Via ReliefWeb, a report from IFRC: Psychosocial support during an outbreak of Ebola virus disease. Click through to download the PDF. The introduction:
The West African ebola epidemic is unlike anything we have seen before: The virus is spread over several different countries and is likely to spread to even more countries. The local health care systems are ill equipped to handle such a large scale outbreak. The disease is highly infectious and has a high mortality rate. Rumors, misconceptions and misinformation about the disease and how to prevent it are widespread.
Early on in the response to the disease, psychosocial support was identified as a key priority. Psychosocial support is not only vital to ensure the well‐being of the affected population, but also to counter‐act the threats to public health and safety that fear, stigmatization and misconception poses. Furthermore, everybody involved in the response, from expat staff, local staff and volunteers, are working under unusually stressful conditions.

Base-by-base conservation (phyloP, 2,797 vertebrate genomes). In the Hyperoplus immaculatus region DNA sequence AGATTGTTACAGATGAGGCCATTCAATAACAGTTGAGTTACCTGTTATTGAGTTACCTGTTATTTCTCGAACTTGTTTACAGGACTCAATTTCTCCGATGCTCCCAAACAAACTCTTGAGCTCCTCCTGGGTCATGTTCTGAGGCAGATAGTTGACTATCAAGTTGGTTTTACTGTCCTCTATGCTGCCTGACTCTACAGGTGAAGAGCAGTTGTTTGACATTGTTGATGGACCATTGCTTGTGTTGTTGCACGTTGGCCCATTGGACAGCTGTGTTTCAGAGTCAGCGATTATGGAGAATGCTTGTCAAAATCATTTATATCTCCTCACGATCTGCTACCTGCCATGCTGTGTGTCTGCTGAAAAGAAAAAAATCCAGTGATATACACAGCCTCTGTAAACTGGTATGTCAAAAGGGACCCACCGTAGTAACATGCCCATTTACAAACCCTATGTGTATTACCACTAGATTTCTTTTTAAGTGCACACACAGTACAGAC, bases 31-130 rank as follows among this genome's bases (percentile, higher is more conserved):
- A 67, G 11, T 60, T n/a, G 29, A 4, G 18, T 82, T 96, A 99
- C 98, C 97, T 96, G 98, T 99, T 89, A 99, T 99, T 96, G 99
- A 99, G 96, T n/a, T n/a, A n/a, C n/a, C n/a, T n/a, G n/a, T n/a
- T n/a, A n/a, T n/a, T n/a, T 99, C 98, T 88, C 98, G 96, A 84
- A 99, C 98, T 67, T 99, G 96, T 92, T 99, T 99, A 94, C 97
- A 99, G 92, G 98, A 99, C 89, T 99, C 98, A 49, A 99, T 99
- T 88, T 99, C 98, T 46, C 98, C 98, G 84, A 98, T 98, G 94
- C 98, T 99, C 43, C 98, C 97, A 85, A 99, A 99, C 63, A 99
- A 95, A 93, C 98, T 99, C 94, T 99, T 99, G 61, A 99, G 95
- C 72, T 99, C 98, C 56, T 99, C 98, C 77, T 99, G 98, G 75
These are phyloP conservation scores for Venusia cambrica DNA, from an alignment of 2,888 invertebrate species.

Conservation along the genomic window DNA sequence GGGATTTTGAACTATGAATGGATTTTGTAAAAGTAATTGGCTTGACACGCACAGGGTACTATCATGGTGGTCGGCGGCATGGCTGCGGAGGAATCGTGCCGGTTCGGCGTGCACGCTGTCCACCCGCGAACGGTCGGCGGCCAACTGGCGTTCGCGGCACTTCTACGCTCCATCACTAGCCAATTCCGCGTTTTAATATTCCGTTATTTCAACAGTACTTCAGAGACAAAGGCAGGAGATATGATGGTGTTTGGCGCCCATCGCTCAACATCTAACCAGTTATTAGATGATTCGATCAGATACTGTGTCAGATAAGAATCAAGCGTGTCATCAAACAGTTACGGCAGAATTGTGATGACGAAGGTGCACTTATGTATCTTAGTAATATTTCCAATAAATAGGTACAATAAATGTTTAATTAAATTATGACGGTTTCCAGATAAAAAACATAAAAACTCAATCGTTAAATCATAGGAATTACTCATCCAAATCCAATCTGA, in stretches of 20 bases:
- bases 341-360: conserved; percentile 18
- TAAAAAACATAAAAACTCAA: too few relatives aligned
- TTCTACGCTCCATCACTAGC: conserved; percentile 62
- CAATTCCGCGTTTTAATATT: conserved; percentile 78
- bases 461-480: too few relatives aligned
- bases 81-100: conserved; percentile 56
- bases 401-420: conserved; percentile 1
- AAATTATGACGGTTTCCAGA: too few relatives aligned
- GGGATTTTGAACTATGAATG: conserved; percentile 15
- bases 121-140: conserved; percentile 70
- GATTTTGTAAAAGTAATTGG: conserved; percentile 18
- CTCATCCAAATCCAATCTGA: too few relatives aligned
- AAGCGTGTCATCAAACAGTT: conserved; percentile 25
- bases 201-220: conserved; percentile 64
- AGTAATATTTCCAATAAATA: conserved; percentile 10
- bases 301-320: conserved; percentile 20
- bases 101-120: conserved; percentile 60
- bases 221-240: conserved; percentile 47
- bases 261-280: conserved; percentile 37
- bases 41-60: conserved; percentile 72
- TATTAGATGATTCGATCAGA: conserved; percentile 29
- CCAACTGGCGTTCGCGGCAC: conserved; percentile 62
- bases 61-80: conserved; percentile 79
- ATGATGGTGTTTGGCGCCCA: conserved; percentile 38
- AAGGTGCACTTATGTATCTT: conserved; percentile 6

This briefing note provides background knowledge on the psychosocial aspects related to ebola and suggests psychosocial support activities that can be implemented.
The target group is primarily psychosocial support delegates who work to support patients, affected communities AND staff and volunteers. At the same time, the messages in this briefing note can be helpful for all staff and volunteers who are in contact with patients, relatives and personally feel the strain of working and living during the epidemic.
The first part of this note deals with overall issues that any delegate, staff or volunteers responding to ebola is likely to encounter, while the second part contains information, recommendations and suggestions for providing psychosocial support.